Viz's FMA 14 is as good as ever, the usual 'big brother' aside. Actually I don't have these eps in Japanese- my subscription to GFan started an ep or so later- and I'm glad to get them finally. Yes, and to be able to finish the book well before I finished my dinner of (unadvised) hamburger and sweet potato fries, because I wouldn't have got through the Japanese that fast. (Sweet potato fries and cinnamon mayonnaise may sound impossible, but they were very very good. Veggie burger next time, though.)
DelRay's Mushishi gets an A for its notes on honourifics and *especially* for pointing out that the most suggestive honourific is no honourific at all; also for telling people what that's called in Japanese (yobisute). Props too for keeping the Japanese onomatopeia and making the translations unobtrusive. Yes, manga onomatopeia is part of the *visuals* and don't you forget it, though everyone else seems to.
The translation itself suffers a bit from Bleach 'split that sentence' Syndrome. No. Just because the Japanese sentence is split between two balloons doesn't mean the English can be, or should be, or should be split in that way. And the language could be smoother, truly: a lot smoother. I'll admit to having problems with the Japanese for reasons I still can't identify. Somehow meaning seemed to slip out of the words and it was like nailing jello to the wall to get an idea of what was going on. Rather like reading Henry James, actually. Maybe that's a fault of the writing, or maybe not; but I feel the English could have been made more explicit. The editor is sometimes justified in overriding the translator.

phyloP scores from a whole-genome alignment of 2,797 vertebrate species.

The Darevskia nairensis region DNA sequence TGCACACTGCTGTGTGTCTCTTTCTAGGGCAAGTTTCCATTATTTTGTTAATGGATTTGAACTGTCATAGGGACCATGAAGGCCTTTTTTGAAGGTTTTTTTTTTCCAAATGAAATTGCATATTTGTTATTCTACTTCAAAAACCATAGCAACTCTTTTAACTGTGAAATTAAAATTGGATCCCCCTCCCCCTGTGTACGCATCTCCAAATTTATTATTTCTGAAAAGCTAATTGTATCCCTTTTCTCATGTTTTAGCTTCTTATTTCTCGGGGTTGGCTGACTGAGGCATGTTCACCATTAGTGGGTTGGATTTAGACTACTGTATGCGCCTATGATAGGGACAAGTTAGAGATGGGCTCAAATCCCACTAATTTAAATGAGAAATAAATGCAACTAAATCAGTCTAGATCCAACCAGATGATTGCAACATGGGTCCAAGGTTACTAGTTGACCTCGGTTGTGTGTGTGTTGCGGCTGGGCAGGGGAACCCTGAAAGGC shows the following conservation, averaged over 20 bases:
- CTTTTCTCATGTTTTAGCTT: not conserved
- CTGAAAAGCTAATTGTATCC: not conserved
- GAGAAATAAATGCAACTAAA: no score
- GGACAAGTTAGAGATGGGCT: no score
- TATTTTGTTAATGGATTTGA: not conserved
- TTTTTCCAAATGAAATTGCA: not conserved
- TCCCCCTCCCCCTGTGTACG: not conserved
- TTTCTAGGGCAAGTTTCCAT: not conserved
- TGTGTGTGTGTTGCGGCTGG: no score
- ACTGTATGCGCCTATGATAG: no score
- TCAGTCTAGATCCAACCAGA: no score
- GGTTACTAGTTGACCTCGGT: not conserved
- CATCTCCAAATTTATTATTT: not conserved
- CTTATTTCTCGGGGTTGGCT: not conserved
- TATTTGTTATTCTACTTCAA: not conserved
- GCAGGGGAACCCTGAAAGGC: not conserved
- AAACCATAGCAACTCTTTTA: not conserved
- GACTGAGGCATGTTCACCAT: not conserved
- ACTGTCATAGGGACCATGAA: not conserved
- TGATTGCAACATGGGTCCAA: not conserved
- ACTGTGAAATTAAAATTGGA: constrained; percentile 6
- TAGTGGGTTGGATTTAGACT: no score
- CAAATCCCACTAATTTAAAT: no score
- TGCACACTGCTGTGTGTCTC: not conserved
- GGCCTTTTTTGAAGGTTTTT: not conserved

But not, repeat not, oh so definitely *not*, in conclusion: not, to the extent the TokyoPop editor overrode the translator for Genjuu no Seiza 2. If she did. If it wasn't a case of the translator fudging hideously from the start. Because the edits are more than rewrites: they're sometimes whole cloth substitutions.
We have this mysterious little kingdom somewhere in the region of Tibet except that it seems to move around. Travellers in need have come across it and been rescued, but when they looked for it again they couldn't find it. Some time in Meiji an embassy came from the country to negotiate a non-aggression pact with the foreign powers. Now we have an embassy again negotiating with the Chinese.
I make the conversation out like this:
Chinese ambassador: So the Chinese Government will ensure the existence of Dalshar within the newly formed Uigur Independent Territory, and also its freedom of religion. We will also not spare our economic support.
Dalshar ambassador: We need no aid.
We want only an extension of the non-aggression treaty concluded a hundred years ago with us (=that recognizes us ) as an independent country.
CA: But... but at present the size of your population and even the precise location of your domain is still undetermined.
CA2: It seems you have no industry or even natural resources.
DA: Our people are scattered throughout the world.
Our domain exists on the other side of your borders.
which is rendered as
CA: ...so the Chinese government is willing to set up a new autonomous region for the people of Dhalashar. We will protect their freedom of religion and will not interfere in their economy.
DA: We don't like pandering.
We are an independent nation. Our system of government has been in place for centuries.